Several Russian banks, including Credit Bank of Moscow and Promsvyazbank, have expressed their desire to participate in the testing of the digital ruble, which may begin in the first half of 2021.
Izvestia, five Russian banks have expressed their readiness to participate in a pilot project to test the digital ruble. Among them are Credit Bank of Moscow (MKB), Promsvyazbank (PSB), Zenit and Dom.Russian Federation”, as well as “Russian National Commercial Bank” (RNKB).
As stated in the Central Bank, after the completion of public consultations and in the event of a decision on the release of the digital ruble, testing will begin among a limited number of users in the first half of 2021.
“Citizens and businesses will be able to purchase digital rubles by exchanging them for cash or cash stored in their bank accounts. The possibility of receiving salaries, allowances or other payments in digital rubles is also being considered, ” according to a statement from the Bank of Russia.
According to the publication, the ICD expressed its desire to be one of the first participants in testing the digital ruble. In addition, PKB and RNKB, as well as Dom banks, want to take part in the pilot project.Of the Russian Federation” and “Zenith”. According to Vasily Potemkin, Product Director of Zenit Bank, the digital ruble platform can be similar to a fast payment system. This will make it easier for all financial institutions to participate in testing and then implement the digital ruble.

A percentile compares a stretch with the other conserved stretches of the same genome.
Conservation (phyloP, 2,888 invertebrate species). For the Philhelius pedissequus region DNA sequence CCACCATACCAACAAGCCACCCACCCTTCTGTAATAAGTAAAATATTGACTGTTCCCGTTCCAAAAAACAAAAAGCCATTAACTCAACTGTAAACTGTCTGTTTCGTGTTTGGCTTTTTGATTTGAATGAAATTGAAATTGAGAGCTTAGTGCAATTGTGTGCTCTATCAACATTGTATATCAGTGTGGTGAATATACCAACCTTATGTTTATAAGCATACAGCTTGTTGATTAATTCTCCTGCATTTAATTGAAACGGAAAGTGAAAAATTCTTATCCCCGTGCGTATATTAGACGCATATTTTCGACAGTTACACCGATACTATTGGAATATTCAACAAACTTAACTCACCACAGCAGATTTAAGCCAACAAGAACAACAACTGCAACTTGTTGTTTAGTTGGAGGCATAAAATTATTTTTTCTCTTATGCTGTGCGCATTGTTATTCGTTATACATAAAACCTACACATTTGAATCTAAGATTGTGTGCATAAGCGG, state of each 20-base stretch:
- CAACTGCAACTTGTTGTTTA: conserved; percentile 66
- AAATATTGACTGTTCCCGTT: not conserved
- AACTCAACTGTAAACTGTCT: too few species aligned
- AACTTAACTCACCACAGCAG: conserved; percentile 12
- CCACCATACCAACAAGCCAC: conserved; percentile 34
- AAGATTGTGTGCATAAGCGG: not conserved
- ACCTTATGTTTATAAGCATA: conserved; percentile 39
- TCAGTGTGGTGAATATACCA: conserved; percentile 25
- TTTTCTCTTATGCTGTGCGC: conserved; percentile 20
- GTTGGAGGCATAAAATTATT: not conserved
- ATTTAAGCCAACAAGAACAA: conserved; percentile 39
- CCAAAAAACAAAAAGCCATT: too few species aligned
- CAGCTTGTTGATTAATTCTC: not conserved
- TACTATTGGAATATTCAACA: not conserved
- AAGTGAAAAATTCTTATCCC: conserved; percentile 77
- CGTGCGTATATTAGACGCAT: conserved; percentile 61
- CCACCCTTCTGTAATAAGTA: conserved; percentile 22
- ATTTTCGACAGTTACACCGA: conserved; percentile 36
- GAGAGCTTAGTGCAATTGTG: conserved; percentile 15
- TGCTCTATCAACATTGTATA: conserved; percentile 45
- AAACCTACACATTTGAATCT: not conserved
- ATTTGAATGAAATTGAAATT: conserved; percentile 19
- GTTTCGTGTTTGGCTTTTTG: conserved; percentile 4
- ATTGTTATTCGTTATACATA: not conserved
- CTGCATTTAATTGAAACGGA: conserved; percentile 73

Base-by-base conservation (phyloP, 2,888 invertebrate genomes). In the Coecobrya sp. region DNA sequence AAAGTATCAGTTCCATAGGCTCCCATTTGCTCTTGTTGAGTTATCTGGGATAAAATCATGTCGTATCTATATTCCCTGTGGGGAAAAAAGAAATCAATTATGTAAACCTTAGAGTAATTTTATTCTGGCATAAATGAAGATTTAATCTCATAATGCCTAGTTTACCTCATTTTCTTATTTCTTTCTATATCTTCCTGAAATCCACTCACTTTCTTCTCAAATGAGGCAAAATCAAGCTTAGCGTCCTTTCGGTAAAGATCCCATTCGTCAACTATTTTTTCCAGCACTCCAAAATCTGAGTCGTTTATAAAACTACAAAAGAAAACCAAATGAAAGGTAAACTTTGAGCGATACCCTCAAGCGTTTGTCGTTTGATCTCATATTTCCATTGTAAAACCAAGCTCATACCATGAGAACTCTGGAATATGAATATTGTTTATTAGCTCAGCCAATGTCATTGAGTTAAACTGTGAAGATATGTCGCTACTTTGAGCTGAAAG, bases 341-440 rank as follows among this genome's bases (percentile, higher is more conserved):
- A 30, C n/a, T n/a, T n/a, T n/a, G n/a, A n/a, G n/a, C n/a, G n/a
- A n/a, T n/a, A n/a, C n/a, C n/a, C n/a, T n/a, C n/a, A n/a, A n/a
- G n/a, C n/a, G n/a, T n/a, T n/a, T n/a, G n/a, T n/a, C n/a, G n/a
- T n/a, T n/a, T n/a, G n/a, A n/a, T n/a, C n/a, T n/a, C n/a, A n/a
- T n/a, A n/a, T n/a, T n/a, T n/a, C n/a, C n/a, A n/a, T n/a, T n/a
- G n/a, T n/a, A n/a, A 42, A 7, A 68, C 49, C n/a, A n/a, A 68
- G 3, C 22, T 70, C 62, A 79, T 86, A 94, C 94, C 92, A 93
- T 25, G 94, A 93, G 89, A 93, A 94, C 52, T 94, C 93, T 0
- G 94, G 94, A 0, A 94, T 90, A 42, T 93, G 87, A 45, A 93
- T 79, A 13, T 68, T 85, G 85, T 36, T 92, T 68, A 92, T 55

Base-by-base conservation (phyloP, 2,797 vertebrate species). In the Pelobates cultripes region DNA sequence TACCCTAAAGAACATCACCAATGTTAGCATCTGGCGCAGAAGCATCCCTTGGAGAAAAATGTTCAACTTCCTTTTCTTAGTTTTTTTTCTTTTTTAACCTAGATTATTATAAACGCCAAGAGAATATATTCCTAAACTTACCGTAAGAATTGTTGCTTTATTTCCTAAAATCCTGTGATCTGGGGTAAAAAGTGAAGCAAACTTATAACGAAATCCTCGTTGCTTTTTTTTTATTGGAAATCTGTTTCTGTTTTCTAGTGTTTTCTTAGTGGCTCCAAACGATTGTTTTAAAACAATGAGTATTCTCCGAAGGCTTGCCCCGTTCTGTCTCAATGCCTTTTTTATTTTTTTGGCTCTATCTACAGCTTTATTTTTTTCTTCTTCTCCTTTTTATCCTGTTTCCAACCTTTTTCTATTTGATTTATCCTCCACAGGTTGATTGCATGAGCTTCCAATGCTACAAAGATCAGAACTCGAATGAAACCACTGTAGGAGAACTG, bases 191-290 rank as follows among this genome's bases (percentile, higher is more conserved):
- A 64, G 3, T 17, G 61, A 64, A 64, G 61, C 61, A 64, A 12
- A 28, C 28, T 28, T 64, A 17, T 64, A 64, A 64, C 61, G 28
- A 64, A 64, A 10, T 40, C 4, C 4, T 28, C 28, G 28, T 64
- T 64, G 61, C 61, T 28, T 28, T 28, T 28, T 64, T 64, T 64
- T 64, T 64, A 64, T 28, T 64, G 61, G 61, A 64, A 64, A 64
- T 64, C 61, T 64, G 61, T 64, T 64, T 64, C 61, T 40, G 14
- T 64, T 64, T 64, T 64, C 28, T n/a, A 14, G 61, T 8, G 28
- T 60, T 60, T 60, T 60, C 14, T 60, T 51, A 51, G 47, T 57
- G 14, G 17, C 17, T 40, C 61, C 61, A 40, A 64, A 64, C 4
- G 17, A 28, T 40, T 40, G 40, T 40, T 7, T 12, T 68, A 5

The assumption about the technical base of the digital ruble was also expressed in OTP Bank. The organization assumes that a traditional card with a chip will be chosen as the form factor. This will allow you to use existing acquiring devices, which will only need to update the software. As noted in the SKB, banks will most likely have to ” create electronic wallets of a completely new format that will be able to make payments without the Internet.”
Deputy Head of the National Financial Market Council Alexander Naumov also commented on the initiative to issue a digital ruble. He noted:
“The Central Bank’s digital currency will be in demand, as it simplifies transactions on the Internet. However, if there is no element of anonymity that is inherent in cash or bills, the attitude of the population is likely to be wary.”
Earlier this week, the Bank of Russia published
a consultative report on the possibilities and prospects of issuing a digital ruble for broad public discussion.